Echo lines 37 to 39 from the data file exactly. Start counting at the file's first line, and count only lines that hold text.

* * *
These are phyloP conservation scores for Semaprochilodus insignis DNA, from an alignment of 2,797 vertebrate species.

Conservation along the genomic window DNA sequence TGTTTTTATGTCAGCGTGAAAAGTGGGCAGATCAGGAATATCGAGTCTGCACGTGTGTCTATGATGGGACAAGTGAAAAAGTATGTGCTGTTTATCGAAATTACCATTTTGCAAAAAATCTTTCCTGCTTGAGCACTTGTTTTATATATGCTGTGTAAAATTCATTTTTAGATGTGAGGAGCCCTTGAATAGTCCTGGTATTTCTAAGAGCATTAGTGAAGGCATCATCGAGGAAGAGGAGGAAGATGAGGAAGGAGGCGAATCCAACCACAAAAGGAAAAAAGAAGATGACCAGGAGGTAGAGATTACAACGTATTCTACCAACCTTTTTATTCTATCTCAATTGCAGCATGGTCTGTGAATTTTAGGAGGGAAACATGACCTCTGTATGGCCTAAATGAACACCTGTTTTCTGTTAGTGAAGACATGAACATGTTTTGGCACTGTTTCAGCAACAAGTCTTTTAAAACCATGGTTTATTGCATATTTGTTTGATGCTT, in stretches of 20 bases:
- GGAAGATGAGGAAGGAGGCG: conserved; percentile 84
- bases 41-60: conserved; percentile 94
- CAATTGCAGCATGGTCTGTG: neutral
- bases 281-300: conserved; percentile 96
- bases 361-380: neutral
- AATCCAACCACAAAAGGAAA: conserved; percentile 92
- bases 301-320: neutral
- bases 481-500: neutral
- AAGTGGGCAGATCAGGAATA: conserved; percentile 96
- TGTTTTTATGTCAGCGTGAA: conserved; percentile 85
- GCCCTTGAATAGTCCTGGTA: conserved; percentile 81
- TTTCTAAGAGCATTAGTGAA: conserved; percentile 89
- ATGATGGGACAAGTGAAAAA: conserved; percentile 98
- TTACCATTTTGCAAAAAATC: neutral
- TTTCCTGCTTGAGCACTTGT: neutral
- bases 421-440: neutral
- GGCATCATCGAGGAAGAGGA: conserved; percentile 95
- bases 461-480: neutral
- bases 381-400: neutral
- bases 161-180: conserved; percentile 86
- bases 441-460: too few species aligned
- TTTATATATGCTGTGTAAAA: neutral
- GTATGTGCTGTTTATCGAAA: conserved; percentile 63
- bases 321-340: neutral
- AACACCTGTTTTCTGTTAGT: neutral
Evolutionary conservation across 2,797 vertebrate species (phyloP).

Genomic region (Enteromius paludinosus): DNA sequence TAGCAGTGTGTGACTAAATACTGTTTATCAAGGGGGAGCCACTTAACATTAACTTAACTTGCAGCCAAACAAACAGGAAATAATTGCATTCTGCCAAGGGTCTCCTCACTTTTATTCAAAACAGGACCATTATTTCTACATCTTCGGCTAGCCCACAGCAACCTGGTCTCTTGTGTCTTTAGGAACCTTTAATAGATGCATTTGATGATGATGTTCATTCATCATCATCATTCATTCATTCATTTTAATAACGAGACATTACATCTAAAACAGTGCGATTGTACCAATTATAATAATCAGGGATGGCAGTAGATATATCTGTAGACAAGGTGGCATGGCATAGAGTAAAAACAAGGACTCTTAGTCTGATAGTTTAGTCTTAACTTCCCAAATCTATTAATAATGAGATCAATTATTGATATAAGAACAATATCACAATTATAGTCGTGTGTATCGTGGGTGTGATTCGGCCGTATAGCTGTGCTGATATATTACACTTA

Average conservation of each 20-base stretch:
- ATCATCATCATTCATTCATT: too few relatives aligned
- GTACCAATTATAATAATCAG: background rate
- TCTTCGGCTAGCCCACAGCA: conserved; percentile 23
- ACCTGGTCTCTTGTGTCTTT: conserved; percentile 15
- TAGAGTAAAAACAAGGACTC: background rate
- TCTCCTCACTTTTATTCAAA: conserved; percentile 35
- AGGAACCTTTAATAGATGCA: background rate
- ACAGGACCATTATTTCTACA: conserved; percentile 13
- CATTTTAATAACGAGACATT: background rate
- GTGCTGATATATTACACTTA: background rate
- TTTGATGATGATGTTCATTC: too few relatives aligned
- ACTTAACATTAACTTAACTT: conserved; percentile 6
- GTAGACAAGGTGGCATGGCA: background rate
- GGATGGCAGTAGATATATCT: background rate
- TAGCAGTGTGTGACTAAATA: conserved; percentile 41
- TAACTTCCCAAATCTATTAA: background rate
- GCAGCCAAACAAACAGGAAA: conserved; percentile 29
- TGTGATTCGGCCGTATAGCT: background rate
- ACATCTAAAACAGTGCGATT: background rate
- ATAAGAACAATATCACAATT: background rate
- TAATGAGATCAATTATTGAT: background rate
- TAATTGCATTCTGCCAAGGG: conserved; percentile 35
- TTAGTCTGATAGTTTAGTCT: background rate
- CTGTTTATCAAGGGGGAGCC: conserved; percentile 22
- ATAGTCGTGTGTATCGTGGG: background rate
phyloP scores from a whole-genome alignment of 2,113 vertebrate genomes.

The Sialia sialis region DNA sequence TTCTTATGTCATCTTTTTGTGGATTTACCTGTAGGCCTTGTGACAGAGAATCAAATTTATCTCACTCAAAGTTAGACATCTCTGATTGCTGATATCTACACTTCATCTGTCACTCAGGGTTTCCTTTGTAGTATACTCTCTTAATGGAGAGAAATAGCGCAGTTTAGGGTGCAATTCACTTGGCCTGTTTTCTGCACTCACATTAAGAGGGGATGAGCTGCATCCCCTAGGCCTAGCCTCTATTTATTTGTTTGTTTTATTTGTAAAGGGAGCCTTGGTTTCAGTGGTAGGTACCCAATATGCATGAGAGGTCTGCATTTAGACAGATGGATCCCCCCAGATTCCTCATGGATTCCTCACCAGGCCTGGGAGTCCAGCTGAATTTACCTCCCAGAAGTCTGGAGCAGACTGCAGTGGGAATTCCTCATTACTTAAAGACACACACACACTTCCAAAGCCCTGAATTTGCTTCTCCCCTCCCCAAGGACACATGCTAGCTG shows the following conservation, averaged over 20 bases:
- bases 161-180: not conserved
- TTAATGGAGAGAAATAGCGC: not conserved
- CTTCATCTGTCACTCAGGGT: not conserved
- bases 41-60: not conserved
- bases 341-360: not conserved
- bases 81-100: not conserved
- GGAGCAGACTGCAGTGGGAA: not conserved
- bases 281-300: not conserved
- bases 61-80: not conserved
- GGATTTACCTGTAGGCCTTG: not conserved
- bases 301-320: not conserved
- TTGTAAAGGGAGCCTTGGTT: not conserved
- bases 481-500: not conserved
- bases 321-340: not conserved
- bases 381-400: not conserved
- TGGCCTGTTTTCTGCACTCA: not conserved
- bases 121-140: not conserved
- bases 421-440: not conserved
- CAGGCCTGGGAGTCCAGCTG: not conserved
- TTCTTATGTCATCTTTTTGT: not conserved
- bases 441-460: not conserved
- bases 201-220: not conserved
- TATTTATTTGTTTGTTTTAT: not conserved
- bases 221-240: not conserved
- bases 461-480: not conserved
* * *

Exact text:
- AGGAACCTTTAATAGATGCA: background rate
- ACAGGACCATTATTTCTACA: conserved; percentile 13
- CATTTTAATAACGAGACATT: background rate